So, as we enter into yet another growing season, I will be talking about the joys, trials and tribulations of the life of a farmer, just as I have before. Paralleling that will be more thoughts on the broader world of agriculture, and why and how it affects us as farmers in our daily lives. Finally, I will keep explaining why we do the things we do, which sometimes may seem strange or questionable to those outside of agriculture.

Agriculture is a fascinating industry, and farming is an incredible lifestyle. In this blog, you will find the daily thoughts, activities, and stresses of a farmer in Southeast Saskatchewan, Canada, from the little town of Fillmore. I hope you enjoy reading this blog as much as I enjoy writing it. Thanks for reading.

Harvest 118

P.S.: Listed below are links to some of my favorite ag-related blogs that helped me develop my own. Check them out!

AgMoreThanEver.com

RealAgriculture.com

Agriculture Proud

Janice Person – A Colorful Adventure

Prairie Californian

LipStick & Tractors

Daddy’s Tractor

Rural Route 2

 

Why I Write

Why does anybody write? Is it some compulsion to make oneself heard? To leave something behind? We all want the world to remember us when we leave it. A page, a book, even a blog, is something that stays around forever (well, as long as humans are around and we don’t forget how to read, that is). But is that really the entire reason? Are we really so melodramatic that all we care about is for some random person to read our written words years after we are dead and forgotten?

I don’t think that’s true. Or, at least, not the entire truth. My reason for starting this blog probably includes those things, sure. I think anyone who has written anything would be lying not to believe that at some level, there is a conceitedness to putting words to a page that describe your life, or parts of it. But the point here is the main reason I write at all. I don’t have any illusions about how many people may read what I have written in my fledgling blog, A Year in the Life of a Farmer. I don’t have any delusions of grandeur here.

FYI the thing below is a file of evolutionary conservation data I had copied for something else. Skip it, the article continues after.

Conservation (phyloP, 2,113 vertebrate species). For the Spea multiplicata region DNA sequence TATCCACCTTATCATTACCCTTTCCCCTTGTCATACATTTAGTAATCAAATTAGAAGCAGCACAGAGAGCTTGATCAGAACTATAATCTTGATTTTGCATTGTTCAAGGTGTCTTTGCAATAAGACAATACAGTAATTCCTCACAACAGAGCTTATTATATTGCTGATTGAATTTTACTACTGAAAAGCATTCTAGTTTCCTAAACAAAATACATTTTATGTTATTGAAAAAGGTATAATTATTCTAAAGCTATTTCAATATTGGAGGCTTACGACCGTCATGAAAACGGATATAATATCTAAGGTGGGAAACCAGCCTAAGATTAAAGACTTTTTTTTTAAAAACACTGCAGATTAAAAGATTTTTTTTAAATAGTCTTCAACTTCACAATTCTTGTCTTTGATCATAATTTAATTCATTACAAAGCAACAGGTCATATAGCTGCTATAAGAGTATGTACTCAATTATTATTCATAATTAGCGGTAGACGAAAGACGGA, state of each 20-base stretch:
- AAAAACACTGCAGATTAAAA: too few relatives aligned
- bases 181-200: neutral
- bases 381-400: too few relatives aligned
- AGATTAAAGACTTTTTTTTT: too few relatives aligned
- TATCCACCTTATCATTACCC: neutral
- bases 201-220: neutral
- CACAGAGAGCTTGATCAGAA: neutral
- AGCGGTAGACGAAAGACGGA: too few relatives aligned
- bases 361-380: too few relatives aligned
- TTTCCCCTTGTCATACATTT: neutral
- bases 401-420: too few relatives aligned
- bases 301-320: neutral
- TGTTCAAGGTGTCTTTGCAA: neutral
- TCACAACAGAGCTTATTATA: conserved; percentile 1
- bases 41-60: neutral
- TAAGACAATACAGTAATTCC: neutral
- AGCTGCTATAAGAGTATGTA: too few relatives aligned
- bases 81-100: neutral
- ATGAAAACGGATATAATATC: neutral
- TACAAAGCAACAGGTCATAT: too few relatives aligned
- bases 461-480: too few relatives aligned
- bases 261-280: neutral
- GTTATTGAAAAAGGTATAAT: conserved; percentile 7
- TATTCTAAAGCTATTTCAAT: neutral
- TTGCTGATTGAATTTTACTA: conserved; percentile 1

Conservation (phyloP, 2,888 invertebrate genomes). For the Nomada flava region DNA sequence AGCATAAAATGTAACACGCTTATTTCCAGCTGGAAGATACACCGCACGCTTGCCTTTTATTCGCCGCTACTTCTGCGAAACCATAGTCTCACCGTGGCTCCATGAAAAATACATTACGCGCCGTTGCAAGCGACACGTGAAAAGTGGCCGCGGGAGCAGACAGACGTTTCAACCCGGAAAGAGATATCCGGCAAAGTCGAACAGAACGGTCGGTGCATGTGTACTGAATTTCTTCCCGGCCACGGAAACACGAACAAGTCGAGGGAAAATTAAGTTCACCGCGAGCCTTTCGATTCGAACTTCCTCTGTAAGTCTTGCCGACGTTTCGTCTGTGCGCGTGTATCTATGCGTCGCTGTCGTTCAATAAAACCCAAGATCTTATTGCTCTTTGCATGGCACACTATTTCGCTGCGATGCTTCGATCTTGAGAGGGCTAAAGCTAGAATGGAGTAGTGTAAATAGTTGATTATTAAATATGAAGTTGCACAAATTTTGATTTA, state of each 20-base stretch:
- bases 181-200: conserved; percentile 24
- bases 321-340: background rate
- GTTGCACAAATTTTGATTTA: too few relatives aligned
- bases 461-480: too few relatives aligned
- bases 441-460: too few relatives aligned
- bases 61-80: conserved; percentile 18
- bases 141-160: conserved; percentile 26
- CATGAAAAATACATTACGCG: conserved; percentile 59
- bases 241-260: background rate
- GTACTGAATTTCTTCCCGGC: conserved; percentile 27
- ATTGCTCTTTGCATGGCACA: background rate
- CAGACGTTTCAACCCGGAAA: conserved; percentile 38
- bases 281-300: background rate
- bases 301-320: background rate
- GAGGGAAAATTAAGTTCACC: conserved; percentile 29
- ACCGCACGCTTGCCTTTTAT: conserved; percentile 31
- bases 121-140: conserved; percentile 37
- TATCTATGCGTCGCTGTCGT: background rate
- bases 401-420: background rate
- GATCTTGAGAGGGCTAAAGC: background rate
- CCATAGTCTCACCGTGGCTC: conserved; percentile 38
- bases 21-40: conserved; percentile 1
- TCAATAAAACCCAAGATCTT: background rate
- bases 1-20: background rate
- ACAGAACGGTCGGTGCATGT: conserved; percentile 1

I started this blog because nobody really knows what the life of a farmer is really like. Unless you’ve lived it, and I mean really lived it, you don’t know who the people are that produce your food. Everybody wants to know where their food comes from. Everybody wants to know if it’s GMO, or laden with pesticides, or what its carbon footprint might be. But these are all just numbers and words. If you really want to know how your food is produced, you need to know the person producing it.

I am a farmer. I live out on a farm with my wife and our dog, and our yard sprawls over many acres of trees and grass and, well, slough bottom. Our trees are kind of ugly, with deadfall and cursed caraganas sprawling through the uneven rows that complement the newly-seeded grass that has yet to even cover the ground enough to keep weeds down. Hard to believe I can grow crops but I can’t make our stubborn grass grow. Anyway, whatever our yard is, it is our own, as is the land around it. This is the life we have chosen to live. This is the life we will raise children in. This is the life I am so happy to live everyday.

We farm with my older sister and my mom and dad. We are a family farm. Sure, there is the complex and sometimes frustrating structure of partnerships and corporations, and yes, you could call us a corporate farm. But that doesn’t change the fact that it is our family who run it.